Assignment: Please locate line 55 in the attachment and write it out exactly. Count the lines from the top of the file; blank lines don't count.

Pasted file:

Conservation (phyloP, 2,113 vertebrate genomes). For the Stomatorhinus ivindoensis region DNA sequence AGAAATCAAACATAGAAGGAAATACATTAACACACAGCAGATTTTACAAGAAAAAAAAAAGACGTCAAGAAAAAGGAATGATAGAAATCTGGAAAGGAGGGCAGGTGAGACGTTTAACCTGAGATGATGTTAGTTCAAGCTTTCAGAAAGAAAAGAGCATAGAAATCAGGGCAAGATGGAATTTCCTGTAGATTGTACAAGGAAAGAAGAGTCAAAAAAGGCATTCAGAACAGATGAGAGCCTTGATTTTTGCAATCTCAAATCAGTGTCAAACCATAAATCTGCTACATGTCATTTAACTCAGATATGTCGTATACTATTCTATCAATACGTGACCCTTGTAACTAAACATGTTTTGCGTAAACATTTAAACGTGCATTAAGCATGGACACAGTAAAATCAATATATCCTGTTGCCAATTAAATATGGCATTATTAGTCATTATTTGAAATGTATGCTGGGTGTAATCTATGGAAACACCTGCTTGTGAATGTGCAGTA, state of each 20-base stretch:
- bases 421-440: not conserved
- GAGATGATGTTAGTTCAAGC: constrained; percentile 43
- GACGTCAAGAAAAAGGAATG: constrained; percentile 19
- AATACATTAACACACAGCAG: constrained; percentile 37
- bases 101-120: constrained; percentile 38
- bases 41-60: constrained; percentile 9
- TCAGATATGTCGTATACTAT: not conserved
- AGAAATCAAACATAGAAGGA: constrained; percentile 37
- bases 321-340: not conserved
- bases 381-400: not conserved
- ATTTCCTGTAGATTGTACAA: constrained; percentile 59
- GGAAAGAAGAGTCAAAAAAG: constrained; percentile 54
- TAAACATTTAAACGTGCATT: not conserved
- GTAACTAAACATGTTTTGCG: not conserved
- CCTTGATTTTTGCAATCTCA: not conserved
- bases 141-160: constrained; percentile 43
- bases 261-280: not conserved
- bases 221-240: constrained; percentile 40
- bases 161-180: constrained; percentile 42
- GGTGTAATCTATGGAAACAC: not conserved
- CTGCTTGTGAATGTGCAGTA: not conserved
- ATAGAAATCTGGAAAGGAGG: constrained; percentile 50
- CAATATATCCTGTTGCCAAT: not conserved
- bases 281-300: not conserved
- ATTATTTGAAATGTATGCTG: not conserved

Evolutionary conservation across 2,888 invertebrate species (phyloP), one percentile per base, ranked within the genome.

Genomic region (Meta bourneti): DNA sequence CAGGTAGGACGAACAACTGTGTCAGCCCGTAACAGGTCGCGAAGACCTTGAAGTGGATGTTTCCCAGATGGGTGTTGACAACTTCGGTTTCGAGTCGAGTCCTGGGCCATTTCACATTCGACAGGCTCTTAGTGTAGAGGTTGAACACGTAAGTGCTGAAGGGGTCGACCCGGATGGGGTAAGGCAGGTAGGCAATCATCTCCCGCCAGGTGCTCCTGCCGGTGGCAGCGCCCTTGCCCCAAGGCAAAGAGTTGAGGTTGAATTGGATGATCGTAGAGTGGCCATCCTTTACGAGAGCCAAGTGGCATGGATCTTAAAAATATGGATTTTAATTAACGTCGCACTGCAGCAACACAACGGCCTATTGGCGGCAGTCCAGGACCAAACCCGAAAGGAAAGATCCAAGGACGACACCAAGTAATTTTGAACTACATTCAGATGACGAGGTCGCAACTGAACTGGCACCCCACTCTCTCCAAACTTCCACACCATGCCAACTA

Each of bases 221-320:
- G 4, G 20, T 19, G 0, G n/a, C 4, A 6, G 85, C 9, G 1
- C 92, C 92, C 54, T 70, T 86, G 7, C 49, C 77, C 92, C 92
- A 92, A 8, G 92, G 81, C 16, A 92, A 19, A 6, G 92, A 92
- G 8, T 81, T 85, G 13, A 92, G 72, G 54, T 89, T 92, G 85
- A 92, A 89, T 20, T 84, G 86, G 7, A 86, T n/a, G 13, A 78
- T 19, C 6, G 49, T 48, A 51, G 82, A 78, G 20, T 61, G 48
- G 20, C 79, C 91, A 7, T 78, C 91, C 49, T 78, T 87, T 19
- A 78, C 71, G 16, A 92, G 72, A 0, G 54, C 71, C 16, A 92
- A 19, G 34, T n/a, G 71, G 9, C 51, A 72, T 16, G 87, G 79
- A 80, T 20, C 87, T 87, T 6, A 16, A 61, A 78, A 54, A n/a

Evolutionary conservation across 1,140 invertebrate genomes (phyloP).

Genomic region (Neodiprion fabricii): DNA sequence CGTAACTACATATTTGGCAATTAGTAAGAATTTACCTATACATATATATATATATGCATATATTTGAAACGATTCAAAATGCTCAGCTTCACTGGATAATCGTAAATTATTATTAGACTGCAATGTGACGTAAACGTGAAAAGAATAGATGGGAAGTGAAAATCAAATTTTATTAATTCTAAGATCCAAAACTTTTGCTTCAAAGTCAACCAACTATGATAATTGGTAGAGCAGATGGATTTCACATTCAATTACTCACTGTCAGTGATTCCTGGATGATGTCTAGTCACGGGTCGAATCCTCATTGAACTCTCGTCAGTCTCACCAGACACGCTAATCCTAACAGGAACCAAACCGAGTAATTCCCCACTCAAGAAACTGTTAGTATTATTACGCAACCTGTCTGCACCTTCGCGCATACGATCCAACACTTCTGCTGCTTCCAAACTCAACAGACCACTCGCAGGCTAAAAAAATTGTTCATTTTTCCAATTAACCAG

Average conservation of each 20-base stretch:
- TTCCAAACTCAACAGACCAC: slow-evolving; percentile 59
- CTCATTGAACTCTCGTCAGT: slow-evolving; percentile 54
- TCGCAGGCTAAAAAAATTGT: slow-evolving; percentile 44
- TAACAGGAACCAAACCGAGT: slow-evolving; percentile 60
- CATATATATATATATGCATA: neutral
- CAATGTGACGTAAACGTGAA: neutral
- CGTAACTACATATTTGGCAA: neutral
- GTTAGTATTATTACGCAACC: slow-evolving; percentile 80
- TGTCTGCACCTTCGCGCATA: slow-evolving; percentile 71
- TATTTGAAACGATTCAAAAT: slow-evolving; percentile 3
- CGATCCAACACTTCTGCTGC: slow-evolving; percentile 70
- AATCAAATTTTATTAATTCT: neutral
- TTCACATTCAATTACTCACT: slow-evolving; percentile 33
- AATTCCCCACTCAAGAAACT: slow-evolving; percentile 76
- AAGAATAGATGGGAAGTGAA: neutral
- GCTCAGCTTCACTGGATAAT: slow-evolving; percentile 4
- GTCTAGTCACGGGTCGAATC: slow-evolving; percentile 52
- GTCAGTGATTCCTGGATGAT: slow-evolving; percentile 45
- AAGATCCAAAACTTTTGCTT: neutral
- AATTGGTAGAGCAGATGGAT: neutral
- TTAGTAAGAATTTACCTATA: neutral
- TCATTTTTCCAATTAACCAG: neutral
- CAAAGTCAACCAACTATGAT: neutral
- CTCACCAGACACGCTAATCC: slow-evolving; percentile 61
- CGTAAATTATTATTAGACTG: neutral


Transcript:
- TTCACATTCAATTACTCACT: slow-evolving; percentile 33